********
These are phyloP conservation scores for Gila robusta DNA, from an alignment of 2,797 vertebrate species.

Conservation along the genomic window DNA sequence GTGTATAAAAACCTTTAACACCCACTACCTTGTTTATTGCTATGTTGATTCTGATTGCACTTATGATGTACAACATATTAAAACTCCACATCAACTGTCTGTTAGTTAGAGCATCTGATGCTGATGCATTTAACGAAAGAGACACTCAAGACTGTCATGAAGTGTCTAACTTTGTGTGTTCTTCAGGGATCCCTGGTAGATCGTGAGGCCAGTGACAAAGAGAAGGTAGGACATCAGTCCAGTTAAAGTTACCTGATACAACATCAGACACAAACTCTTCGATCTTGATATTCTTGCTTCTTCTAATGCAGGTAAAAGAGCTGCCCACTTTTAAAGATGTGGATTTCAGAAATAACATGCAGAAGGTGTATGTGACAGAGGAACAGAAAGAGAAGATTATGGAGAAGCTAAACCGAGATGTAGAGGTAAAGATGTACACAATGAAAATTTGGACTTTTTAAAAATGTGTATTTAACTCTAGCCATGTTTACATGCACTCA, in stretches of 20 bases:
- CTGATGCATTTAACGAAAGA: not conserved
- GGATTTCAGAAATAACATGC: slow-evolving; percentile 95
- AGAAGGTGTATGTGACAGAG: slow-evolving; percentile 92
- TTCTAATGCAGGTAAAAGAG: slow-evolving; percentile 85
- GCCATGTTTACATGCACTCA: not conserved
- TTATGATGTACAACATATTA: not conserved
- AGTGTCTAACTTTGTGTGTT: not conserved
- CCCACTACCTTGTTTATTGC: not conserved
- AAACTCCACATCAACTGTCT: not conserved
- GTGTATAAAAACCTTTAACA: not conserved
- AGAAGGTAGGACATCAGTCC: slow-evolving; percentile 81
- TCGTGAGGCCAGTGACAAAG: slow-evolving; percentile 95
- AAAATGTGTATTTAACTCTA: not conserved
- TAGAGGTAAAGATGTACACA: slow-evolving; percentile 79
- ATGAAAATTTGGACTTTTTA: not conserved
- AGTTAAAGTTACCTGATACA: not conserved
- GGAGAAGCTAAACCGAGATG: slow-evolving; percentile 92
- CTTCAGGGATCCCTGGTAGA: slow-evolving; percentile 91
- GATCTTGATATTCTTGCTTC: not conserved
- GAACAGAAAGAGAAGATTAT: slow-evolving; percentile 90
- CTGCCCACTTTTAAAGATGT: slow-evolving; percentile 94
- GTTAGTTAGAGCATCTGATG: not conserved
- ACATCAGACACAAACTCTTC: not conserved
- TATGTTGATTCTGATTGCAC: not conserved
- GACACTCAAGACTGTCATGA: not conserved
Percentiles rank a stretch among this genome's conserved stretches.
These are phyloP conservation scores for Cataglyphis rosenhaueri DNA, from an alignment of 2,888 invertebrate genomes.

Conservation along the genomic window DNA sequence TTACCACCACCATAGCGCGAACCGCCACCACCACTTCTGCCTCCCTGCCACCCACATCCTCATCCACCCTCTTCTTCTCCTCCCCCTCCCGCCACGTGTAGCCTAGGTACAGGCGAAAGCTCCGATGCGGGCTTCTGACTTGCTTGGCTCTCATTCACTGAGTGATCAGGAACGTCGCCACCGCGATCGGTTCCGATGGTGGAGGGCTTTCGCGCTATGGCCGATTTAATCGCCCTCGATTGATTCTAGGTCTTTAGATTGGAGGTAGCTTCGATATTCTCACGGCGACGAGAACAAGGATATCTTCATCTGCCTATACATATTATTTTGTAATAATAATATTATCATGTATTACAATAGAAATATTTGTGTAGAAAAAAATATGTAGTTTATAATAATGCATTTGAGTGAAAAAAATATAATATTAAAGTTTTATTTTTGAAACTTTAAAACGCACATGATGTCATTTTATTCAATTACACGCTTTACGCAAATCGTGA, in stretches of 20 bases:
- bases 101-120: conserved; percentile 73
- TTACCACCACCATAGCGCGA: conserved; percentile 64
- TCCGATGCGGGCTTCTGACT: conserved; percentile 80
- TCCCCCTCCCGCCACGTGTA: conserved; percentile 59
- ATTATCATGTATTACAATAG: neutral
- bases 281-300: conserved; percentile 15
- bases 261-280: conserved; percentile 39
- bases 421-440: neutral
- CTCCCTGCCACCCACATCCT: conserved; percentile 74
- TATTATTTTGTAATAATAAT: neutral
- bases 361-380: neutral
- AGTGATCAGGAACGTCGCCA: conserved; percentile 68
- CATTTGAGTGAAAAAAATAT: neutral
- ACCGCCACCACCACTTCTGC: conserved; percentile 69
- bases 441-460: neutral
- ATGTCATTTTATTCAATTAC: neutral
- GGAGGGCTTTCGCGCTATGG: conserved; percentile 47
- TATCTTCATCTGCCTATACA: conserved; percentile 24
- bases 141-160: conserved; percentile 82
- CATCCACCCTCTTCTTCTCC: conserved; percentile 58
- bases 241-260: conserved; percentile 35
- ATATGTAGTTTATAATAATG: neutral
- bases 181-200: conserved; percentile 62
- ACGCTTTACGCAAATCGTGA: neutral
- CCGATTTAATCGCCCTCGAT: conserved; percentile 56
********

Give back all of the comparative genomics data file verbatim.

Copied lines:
These are phyloP conservation scores for Gila robusta DNA, from an alignment of 2,797 vertebrate species.

Conservation along the genomic window DNA sequence GTGTATAAAAACCTTTAACACCCACTACCTTGTTTATTGCTATGTTGATTCTGATTGCACTTATGATGTACAACATATTAAAACTCCACATCAACTGTCTGTTAGTTAGAGCATCTGATGCTGATGCATTTAACGAAAGAGACACTCAAGACTGTCATGAAGTGTCTAACTTTGTGTGTTCTTCAGGGATCCCTGGTAGATCGTGAGGCCAGTGACAAAGAGAAGGTAGGACATCAGTCCAGTTAAAGTTACCTGATACAACATCAGACACAAACTCTTCGATCTTGATATTCTTGCTTCTTCTAATGCAGGTAAAAGAGCTGCCCACTTTTAAAGATGTGGATTTCAGAAATAACATGCAGAAGGTGTATGTGACAGAGGAACAGAAAGAGAAGATTATGGAGAAGCTAAACCGAGATGTAGAGGTAAAGATGTACACAATGAAAATTTGGACTTTTTAAAAATGTGTATTTAACTCTAGCCATGTTTACATGCACTCA, in stretches of 20 bases:
- CTGATGCATTTAACGAAAGA: not conserved
- GGATTTCAGAAATAACATGC: slow-evolving; percentile 95
- AGAAGGTGTATGTGACAGAG: slow-evolving; percentile 92
- TTCTAATGCAGGTAAAAGAG: slow-evolving; percentile 85
- GCCATGTTTACATGCACTCA: not conserved
- TTATGATGTACAACATATTA: not conserved
- AGTGTCTAACTTTGTGTGTT: not conserved
- CCCACTACCTTGTTTATTGC: not conserved
- AAACTCCACATCAACTGTCT: not conserved
- GTGTATAAAAACCTTTAACA: not conserved
- AGAAGGTAGGACATCAGTCC: slow-evolving; percentile 81
- TCGTGAGGCCAGTGACAAAG: slow-evolving; percentile 95
- AAAATGTGTATTTAACTCTA: not conserved
- TAGAGGTAAAGATGTACACA: slow-evolving; percentile 79
- ATGAAAATTTGGACTTTTTA: not conserved
- AGTTAAAGTTACCTGATACA: not conserved
- GGAGAAGCTAAACCGAGATG: slow-evolving; percentile 92
- CTTCAGGGATCCCTGGTAGA: slow-evolving; percentile 91
- GATCTTGATATTCTTGCTTC: not conserved
- GAACAGAAAGAGAAGATTAT: slow-evolving; percentile 90
- CTGCCCACTTTTAAAGATGT: slow-evolving; percentile 94
- GTTAGTTAGAGCATCTGATG: not conserved
- ACATCAGACACAAACTCTTC: not conserved
- TATGTTGATTCTGATTGCAC: not conserved
- GACACTCAAGACTGTCATGA: not conserved
Percentiles rank a stretch among this genome's conserved stretches.
These are phyloP conservation scores for Cataglyphis rosenhaueri DNA, from an alignment of 2,888 invertebrate genomes.

Conservation along the genomic window DNA sequence TTACCACCACCATAGCGCGAACCGCCACCACCACTTCTGCCTCCCTGCCACCCACATCCTCATCCACCCTCTTCTTCTCCTCCCCCTCCCGCCACGTGTAGCCTAGGTACAGGCGAAAGCTCCGATGCGGGCTTCTGACTTGCTTGGCTCTCATTCACTGAGTGATCAGGAACGTCGCCACCGCGATCGGTTCCGATGGTGGAGGGCTTTCGCGCTATGGCCGATTTAATCGCCCTCGATTGATTCTAGGTCTTTAGATTGGAGGTAGCTTCGATATTCTCACGGCGACGAGAACAAGGATATCTTCATCTGCCTATACATATTATTTTGTAATAATAATATTATCATGTATTACAATAGAAATATTTGTGTAGAAAAAAATATGTAGTTTATAATAATGCATTTGAGTGAAAAAAATATAATATTAAAGTTTTATTTTTGAAACTTTAAAACGCACATGATGTCATTTTATTCAATTACACGCTTTACGCAAATCGTGA, in stretches of 20 bases:
- bases 101-120: conserved; percentile 73
- TTACCACCACCATAGCGCGA: conserved; percentile 64
- TCCGATGCGGGCTTCTGACT: conserved; percentile 80
- TCCCCCTCCCGCCACGTGTA: conserved; percentile 59
- ATTATCATGTATTACAATAG: neutral
- bases 281-300: conserved; percentile 15
- bases 261-280: conserved; percentile 39
- bases 421-440: neutral
- CTCCCTGCCACCCACATCCT: conserved; percentile 74
- TATTATTTTGTAATAATAAT: neutral
- bases 361-380: neutral
- AGTGATCAGGAACGTCGCCA: conserved; percentile 68
- CATTTGAGTGAAAAAAATAT: neutral
- ACCGCCACCACCACTTCTGC: conserved; percentile 69
- bases 441-460: neutral
- ATGTCATTTTATTCAATTAC: neutral
- GGAGGGCTTTCGCGCTATGG: conserved; percentile 47
- TATCTTCATCTGCCTATACA: conserved; percentile 24
- bases 141-160: conserved; percentile 82
- CATCCACCCTCTTCTTCTCC: conserved; percentile 58
- bases 241-260: conserved; percentile 35
- ATATGTAGTTTATAATAATG: neutral
- bases 181-200: conserved; percentile 62
- ACGCTTTACGCAAATCGTGA: neutral
- CCGATTTAATCGCCCTCGAT: conserved; percentile 56